Avoid clicking suspicious links sent by an unknown sender. In case you have responded to a malicious number, then call your bank right away to block your debit card and secure your account information.
Pharming is one of the most complicated forms of phishing attacks which involve compromised DNS servers. Cybercriminals trick the users by redirecting them to a bogus site in which real IP addresses of websites are referred to as ‘poisoned’. This malicious activity is carried out to install malware onto a server, to fraudulently redirect to a bogus site asking for personal financial and sensitive information. This attack is carried out by sending fabricated emails to lure the victims.
Check the security control whenever you visit a website. The security control on an official website is the lock and key symbol, along with the https with the word ‘s’ as a reference to security. It is also essential to use a trustworthy Internet Service Provider (ISP), which comes with a sound security system.
In-session phishing refers to the use of fake pop-ups on legitimate websites. During the browsing session, a small window pops up, usually demanding private credentials of the user. The cybercriminals then steal these credentials. In-session phishing can be useful even on official websites, as the user is unaware of the fake aspects.
The first and foremost solution to safeguard yourself from in-session phishing is to block the pop-ups on the window screen. However, if you still come across a pop-up on a banking site, then always ensure that it is actually from your bank. Usually, banking screens or pop-ups asking for passwords disappear in less than 10 minutes.
Watering hole attacks
A watering hole attack is the most advanced method of a phishing attempt. In this attack, hackers infect legitimate websites, such as banking websites with a large number of visitors. They wait for users to access these websites and reveal their critical information, which they then steal. It is a type of malware attack carried out on official websites, to gain access to their network by tricking users.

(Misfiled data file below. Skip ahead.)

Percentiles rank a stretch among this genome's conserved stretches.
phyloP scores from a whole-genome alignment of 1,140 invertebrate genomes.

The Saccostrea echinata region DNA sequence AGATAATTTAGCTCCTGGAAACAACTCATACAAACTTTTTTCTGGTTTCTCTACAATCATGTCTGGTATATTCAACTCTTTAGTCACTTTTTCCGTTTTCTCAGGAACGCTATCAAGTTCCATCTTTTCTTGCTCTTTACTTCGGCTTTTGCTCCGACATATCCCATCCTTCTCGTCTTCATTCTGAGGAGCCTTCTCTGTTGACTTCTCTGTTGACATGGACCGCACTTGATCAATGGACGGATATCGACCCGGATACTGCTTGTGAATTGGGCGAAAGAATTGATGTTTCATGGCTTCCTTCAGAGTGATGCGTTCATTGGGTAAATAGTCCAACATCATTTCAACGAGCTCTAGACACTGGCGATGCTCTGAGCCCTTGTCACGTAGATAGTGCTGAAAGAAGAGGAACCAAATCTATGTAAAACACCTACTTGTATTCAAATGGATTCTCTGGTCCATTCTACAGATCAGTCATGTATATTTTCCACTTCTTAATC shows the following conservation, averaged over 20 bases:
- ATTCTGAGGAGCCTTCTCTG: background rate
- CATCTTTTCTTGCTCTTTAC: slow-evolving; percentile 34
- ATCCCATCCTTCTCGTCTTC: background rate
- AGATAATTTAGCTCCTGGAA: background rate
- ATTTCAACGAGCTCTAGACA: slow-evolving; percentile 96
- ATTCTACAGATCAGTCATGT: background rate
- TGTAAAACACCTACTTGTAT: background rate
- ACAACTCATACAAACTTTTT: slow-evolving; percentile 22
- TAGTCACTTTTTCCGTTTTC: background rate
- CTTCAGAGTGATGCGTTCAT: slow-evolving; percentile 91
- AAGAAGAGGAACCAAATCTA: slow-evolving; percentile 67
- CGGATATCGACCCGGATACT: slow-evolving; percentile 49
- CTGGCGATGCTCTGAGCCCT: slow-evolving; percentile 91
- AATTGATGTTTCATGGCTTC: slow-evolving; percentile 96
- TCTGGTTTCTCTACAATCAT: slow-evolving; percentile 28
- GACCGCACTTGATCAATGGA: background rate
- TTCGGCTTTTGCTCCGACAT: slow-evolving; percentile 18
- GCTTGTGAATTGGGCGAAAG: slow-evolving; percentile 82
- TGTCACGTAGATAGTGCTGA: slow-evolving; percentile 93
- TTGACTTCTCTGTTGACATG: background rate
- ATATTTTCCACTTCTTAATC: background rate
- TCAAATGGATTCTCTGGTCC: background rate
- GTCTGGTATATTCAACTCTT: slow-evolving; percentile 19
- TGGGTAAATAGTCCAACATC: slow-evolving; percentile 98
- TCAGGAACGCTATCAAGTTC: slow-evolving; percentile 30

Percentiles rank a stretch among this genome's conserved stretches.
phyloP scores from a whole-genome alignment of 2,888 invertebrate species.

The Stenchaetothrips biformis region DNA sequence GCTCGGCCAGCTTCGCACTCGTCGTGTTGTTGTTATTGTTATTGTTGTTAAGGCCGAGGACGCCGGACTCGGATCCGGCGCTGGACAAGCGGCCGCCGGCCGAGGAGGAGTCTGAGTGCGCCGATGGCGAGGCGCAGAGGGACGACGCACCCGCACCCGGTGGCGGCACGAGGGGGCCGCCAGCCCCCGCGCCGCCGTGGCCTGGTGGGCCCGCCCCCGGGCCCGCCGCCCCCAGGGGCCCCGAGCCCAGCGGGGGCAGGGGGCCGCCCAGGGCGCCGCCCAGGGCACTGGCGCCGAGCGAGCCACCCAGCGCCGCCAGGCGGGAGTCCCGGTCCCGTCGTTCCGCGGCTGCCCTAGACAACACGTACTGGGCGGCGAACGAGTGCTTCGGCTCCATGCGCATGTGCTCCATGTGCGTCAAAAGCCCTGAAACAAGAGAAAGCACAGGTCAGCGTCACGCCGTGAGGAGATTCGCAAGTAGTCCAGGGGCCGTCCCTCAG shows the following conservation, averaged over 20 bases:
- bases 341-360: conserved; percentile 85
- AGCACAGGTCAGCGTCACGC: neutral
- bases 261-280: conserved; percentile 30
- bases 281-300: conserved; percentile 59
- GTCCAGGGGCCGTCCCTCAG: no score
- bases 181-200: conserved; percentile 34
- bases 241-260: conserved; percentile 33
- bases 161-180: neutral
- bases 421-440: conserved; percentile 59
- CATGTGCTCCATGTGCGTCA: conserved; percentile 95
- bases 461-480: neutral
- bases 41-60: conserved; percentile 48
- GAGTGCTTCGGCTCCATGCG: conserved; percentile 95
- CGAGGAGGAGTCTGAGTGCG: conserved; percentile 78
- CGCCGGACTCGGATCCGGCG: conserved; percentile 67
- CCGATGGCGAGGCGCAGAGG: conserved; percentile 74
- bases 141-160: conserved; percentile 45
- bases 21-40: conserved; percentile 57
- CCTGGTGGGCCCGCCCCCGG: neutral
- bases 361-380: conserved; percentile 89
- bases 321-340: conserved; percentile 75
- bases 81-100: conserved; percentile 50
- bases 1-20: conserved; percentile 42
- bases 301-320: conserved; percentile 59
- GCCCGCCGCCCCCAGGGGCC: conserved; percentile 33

Update your software to protect against this type of threats. For that, you can even hire a professional IT service provider. Your online activities with VPN and your browser’s private browsing feature should be hidden. Although these attacks have been able to bypass enterprise security controls in the past, you should closely watch your targeted network for additional security.
Search Engine Attack
When hackers manipulate search engines in such a way that infected websites (typically created by offering cheap products or amazing deals) rank at the top of the page, then it is commonly known as search engine attack. The uninformed users, who think that Google ranks only official websites, fall prey to infected websites. It consequently leads to leakage of their credentials on these websites and a successful phishing attempt by cybercriminals.
These websites typically claim to be online retailers with amazing discounts or free giveaways. The other examples can be employment opportunities or emergency warnings. Thus, check the source of every company you are visiting online and be suspicious of free deals or the products being offered at throwaway prices.
In the information age, while you are willing to shell out your private information on the internet, you might not be aware of the impending phishing attack on your system. Awareness is the key to preventing these attacks and being well-prepared.